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Croatia Attracts EU Funds, Boosts Research

October 3, 2014


World Bank Group

At Zagreb’s Institute of Physics, scientist Iva Srut Rakic researches the properties of grapheme – an extremely thin sheet of pure carbon that can be used for the production of electronics.

“It has this really beautiful property.  It’s really conductive, it’s flexible, it’s transparent, and it can be used in so many applications,” says Rakic, whose research and the high-tech equipment involved are part of Croatia’s Science and Technology project.

The World Bank-supported project assists selected public sector institutions in designing proposals and implementing programs funded by the EU, which Croatia joined in 2013.

Through its research and development financing, the science and technology project stimulates demand for EU funds from the business and scientific communities, particularly from SMEs, high-performing scientists, and young researchers.


" The project fosters the collaboration with scientific diaspora in order to raise the quality of scientific research in Croatia, to contribute to the creation of new values in the Croatian economy and to raise the scientific infrastructure in Croatia. "

Alessia Pozzi

Unity through Knowledge Fund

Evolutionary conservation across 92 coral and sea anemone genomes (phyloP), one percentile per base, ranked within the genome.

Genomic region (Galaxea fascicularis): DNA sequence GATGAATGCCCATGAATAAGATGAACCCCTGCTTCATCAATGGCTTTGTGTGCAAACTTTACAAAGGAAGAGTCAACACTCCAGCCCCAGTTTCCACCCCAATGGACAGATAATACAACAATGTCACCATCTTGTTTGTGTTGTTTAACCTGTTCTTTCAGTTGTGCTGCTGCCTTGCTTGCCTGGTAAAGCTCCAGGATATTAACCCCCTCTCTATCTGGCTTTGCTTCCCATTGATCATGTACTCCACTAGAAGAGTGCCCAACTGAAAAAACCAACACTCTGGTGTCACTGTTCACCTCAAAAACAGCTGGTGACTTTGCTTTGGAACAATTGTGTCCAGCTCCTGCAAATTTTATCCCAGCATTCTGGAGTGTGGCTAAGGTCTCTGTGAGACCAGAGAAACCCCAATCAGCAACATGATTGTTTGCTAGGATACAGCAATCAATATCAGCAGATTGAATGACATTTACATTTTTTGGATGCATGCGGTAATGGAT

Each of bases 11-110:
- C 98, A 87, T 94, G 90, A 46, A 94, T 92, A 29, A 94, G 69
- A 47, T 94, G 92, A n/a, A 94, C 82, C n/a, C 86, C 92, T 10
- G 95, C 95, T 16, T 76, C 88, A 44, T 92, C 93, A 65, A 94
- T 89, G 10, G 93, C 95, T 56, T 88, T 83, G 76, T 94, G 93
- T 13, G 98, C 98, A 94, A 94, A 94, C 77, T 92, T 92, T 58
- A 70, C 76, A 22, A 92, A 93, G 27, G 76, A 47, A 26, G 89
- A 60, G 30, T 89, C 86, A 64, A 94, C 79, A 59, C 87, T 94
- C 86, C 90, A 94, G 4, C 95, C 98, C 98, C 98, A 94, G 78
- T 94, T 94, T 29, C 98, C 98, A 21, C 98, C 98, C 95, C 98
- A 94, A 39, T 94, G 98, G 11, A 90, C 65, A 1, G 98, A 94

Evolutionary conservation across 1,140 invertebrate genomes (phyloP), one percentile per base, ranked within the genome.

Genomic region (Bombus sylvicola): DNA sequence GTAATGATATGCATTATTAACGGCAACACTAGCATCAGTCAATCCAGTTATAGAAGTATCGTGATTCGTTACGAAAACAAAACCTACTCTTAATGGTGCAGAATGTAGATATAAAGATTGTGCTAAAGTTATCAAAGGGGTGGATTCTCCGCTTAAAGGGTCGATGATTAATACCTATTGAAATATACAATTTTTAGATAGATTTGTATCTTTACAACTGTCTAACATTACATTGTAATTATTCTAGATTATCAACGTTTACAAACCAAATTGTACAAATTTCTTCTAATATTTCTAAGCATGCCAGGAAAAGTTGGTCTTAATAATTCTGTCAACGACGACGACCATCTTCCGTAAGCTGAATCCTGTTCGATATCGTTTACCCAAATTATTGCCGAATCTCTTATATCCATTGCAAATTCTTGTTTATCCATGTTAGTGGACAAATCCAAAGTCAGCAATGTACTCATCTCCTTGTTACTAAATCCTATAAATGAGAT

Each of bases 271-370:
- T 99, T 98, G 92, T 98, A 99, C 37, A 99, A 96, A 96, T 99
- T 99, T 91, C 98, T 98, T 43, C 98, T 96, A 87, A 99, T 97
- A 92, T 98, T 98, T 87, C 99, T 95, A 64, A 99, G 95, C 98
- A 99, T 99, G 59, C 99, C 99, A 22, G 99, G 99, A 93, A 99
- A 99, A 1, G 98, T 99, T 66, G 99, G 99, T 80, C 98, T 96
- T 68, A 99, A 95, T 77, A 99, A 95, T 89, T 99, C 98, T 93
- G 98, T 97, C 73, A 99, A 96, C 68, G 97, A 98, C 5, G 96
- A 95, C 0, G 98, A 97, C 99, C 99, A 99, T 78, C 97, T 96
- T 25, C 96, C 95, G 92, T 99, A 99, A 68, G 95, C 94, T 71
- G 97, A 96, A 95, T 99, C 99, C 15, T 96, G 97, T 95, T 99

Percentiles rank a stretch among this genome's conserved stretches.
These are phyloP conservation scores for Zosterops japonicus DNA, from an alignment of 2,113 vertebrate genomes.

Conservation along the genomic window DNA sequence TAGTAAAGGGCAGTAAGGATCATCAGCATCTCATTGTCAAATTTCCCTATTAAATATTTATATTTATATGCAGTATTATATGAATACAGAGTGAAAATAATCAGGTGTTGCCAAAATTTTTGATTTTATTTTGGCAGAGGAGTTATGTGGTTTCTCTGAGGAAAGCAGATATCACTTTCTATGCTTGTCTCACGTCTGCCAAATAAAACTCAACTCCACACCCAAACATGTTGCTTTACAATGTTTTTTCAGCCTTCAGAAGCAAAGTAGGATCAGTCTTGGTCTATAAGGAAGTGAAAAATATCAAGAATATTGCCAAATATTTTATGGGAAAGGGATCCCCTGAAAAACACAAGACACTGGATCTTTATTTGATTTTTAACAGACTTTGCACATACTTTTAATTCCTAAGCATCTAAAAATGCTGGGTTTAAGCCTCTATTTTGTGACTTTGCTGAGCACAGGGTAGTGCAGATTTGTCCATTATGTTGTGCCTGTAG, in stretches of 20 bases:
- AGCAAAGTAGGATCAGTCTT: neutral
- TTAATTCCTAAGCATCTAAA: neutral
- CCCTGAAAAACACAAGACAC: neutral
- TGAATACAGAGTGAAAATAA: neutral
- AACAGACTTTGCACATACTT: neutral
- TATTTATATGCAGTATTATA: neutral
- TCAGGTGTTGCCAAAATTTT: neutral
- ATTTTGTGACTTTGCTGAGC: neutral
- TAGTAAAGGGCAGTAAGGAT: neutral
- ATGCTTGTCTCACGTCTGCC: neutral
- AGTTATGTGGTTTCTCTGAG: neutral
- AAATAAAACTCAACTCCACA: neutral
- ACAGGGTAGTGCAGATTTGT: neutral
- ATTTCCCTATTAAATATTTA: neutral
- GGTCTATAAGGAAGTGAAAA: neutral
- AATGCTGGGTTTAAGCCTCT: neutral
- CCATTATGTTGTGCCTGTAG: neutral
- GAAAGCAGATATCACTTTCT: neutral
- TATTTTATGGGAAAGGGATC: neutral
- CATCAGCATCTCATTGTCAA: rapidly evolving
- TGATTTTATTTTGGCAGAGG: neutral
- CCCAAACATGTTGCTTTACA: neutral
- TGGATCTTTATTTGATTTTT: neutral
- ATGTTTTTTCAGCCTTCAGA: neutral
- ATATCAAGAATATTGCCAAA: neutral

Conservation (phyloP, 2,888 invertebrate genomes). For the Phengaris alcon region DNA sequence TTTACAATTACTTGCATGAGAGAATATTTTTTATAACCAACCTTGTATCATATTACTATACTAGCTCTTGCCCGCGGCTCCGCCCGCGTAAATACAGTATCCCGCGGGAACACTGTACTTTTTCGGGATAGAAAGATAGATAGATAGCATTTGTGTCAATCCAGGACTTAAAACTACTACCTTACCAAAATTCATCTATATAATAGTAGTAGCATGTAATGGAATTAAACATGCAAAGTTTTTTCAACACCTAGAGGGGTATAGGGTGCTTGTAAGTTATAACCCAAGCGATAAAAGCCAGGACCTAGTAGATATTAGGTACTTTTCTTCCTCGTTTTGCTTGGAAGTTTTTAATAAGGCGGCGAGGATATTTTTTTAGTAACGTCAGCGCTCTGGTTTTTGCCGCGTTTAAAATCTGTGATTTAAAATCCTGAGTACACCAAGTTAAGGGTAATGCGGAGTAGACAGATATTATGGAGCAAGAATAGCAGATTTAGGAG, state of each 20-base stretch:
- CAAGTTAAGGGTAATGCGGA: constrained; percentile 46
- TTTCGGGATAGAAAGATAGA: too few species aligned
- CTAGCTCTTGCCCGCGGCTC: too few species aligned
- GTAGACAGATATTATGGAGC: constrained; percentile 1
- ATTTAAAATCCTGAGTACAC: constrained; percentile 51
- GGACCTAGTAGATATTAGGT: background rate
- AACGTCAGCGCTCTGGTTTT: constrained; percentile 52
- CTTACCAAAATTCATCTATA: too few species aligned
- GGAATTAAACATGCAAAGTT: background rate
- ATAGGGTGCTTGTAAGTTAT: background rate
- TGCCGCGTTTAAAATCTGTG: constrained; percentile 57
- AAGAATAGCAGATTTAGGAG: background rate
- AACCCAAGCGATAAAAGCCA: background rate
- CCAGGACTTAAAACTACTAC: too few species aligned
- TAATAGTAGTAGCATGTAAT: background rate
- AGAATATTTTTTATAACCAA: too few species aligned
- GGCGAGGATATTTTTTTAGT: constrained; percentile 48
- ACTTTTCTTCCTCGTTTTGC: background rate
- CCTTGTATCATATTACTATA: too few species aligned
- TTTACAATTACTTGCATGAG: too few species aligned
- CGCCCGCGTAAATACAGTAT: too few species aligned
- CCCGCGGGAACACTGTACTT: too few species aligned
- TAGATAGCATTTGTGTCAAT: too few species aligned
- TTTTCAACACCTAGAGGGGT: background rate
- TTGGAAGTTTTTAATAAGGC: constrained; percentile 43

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PHOTO: Gordan Leskovar, BIOCENTAR

“The project fosters the collaboration with scientific diaspora in order to raise the quality of scientific research in Croatia, to contribute to the creation of new values in the Croatian economy and to raise the scientific infrastructure in Croatia.” says Alessia Pozzi of the Unity through Knowledge Fund, a program to support cooperation between local researchers and the scientific diaspora.

In addition to promoting research excellence and integration into the European Research Area, the project provides grants and loans to early stage research and development activities.

Funding under the project for construction of a state-of-the-art laboratory in Zagreb means that local and international companies will soon have everything they need in Croatia to conduct scientific research and innovate.

“Without such kind of infrastructure and financing of start-ups, there will be no new entities which will develop products in this very promising tech revolution, and there will be no economic impact without such kind of companies which eventually will grow in Croatia like in other countries,” says Ivo Friganovic of BICRO, an innovation agency receiving funding under the project.





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